Photodynamic therapy is an in-office procedure most commonly used for the treatment of pre-cancerous skin lesions (actinic keratoses). These are rough, scaly patches caused by excessive exposure to the sun that can sometimes progress to squamous cell skin cancer if left untreated. It is estimated that approximately 40% of squamous cell carcinomas, which are the second leading cause of skin cancer deaths in the US, begin as actinic keratoses. The American Cancer Society, The Skin Cancer Foundation, and the American Academy of Dermatology all recommend that people with actinic keratoses seek treatment for them directly.
When photodynamic therapy is performed, a topical solution of Levulan Kerastick (20% aminolevulinic acid) is applied in the office one hour prior to the procedure. This is painless. The area to be treated is then exposed to a special blue light for just under 17 minutes. A tingling or mild stinging sensation may be experienced which is eased by cool air blowing over the skin. Protective eye wear is worn while skin is exposed to the light. After the procedure you may experience mild puffiness and stinging, comparable to a mild sunburn. Post treatment, bright fluorescent lights and sunlight must be strictly avoided for 48 hours.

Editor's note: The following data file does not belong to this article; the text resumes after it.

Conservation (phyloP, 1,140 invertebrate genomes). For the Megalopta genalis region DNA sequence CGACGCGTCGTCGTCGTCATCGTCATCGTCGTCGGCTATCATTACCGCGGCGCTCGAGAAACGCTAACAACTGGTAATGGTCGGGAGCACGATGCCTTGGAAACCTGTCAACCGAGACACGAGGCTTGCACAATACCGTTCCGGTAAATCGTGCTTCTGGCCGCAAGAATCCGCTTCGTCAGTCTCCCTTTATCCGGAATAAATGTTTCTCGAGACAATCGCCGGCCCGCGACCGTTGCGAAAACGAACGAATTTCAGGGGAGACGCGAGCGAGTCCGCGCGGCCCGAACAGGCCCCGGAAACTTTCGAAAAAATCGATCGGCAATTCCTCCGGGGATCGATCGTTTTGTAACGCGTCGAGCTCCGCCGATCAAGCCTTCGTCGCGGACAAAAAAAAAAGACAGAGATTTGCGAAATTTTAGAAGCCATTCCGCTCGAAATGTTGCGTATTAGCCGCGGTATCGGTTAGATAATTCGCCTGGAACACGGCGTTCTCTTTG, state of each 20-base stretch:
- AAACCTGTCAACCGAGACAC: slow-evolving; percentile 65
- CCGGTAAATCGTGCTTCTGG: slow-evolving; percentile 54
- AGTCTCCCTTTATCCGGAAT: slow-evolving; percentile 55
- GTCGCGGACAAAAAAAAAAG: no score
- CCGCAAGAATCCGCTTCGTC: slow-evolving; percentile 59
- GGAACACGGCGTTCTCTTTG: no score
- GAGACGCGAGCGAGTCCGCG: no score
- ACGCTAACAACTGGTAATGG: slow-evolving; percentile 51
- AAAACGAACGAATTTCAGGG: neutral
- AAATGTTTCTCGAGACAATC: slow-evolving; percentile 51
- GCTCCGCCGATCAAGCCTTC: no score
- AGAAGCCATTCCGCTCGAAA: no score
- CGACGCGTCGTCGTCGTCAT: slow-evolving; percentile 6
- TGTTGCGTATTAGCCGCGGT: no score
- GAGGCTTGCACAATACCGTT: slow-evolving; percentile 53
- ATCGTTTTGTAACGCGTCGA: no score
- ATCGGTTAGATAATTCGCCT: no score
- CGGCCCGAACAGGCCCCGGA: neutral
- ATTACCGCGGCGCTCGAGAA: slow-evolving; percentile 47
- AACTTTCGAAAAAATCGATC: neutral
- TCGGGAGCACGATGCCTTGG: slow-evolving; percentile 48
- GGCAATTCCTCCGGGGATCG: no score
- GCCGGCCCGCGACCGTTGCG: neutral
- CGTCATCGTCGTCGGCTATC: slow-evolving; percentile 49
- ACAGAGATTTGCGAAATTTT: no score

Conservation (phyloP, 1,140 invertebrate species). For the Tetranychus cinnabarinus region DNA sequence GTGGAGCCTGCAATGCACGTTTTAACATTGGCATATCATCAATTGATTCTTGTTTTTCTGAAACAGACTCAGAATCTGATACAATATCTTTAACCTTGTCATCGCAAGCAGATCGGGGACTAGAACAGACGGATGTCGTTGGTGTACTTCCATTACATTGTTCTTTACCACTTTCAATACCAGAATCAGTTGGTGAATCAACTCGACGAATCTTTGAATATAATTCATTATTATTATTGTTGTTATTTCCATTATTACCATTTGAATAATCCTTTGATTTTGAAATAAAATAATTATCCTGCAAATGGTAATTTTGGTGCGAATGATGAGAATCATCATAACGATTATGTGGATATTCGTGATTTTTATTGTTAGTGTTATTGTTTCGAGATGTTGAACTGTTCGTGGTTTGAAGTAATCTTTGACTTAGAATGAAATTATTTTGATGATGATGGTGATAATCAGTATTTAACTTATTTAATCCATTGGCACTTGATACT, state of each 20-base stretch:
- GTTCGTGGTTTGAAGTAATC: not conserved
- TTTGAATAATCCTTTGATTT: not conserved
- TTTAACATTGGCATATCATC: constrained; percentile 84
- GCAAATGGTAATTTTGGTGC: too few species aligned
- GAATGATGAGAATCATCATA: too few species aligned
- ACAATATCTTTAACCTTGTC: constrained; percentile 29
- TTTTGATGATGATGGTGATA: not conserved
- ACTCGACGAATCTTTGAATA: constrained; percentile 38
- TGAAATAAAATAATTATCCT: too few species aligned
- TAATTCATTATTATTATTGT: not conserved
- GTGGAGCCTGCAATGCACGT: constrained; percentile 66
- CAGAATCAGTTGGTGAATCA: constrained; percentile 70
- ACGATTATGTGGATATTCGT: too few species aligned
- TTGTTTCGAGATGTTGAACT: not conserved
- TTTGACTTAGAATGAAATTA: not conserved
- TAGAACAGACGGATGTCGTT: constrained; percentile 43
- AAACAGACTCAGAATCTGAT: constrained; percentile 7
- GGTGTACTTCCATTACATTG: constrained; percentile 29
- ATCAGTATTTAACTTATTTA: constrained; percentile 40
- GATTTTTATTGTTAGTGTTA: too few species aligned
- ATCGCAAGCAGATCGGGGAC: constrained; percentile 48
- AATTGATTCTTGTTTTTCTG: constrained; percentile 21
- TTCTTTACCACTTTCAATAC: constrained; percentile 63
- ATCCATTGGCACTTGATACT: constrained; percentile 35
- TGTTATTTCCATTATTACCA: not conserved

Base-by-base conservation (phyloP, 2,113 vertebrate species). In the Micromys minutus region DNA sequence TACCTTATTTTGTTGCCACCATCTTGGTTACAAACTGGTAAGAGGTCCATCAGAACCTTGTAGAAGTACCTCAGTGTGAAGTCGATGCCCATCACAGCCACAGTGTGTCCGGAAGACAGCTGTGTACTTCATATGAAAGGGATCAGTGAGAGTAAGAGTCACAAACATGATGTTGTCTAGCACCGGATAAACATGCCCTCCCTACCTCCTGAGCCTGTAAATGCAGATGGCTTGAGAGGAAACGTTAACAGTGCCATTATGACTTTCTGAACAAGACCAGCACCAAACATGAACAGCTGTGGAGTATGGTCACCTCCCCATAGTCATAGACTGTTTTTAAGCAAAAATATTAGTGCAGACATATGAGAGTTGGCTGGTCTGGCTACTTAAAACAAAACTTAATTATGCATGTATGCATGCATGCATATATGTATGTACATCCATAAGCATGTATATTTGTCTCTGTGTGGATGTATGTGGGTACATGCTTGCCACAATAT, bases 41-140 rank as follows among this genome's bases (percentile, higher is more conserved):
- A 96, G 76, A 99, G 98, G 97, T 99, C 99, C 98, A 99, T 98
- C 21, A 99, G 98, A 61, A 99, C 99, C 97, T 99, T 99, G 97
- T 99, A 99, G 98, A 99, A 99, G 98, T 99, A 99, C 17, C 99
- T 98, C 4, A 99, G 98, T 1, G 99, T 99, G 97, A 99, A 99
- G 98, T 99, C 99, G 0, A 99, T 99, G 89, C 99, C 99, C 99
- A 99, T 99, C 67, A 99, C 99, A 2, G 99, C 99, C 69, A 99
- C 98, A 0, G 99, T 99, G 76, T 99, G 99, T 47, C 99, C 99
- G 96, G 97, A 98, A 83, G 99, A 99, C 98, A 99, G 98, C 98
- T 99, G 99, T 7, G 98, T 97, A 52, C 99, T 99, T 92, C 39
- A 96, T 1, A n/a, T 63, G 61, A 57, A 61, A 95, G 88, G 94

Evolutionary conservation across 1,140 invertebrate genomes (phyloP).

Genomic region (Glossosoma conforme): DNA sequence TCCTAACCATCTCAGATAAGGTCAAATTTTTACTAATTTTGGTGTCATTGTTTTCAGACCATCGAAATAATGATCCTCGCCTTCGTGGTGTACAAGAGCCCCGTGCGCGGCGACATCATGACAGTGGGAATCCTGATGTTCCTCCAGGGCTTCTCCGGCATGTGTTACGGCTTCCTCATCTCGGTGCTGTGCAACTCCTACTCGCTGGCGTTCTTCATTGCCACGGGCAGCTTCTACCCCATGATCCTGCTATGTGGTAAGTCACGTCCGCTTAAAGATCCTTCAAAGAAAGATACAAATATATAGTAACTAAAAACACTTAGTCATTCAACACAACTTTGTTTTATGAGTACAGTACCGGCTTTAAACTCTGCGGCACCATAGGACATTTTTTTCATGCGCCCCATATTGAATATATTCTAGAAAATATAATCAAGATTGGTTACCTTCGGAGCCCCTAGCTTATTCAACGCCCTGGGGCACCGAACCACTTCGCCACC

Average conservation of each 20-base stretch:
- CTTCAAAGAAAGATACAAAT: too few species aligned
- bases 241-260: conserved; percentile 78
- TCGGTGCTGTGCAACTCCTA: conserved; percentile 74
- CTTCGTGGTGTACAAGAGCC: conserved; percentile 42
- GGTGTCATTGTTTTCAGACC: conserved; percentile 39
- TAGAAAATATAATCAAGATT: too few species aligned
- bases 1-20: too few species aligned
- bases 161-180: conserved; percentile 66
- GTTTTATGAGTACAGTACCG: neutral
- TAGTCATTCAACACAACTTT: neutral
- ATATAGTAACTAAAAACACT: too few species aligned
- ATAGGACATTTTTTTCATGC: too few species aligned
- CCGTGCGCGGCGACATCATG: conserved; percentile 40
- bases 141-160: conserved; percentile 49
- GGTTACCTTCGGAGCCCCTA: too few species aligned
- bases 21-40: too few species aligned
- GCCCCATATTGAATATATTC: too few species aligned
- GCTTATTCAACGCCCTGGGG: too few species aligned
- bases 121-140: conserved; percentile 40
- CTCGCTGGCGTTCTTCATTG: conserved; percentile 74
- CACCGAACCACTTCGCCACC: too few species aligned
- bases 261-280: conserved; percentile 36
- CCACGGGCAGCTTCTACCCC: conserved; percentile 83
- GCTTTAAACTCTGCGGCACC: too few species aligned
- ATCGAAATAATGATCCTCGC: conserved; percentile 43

This is a highly effective treatment for actinic keratoses, and most patients are impressed at how smooth their skin looks and feels after several days. Although not its primary intent, photodynamic therapy also produces some tightening of the skin. This modality can also be used to improve sebaceous hyperplasia, a condition in which sebaceous glands, which normally reside in the deeper layers of the skin, appear on the surface as yellowish-white bumps. In addition, it has a limited role in the treatment of recalcitrant acne.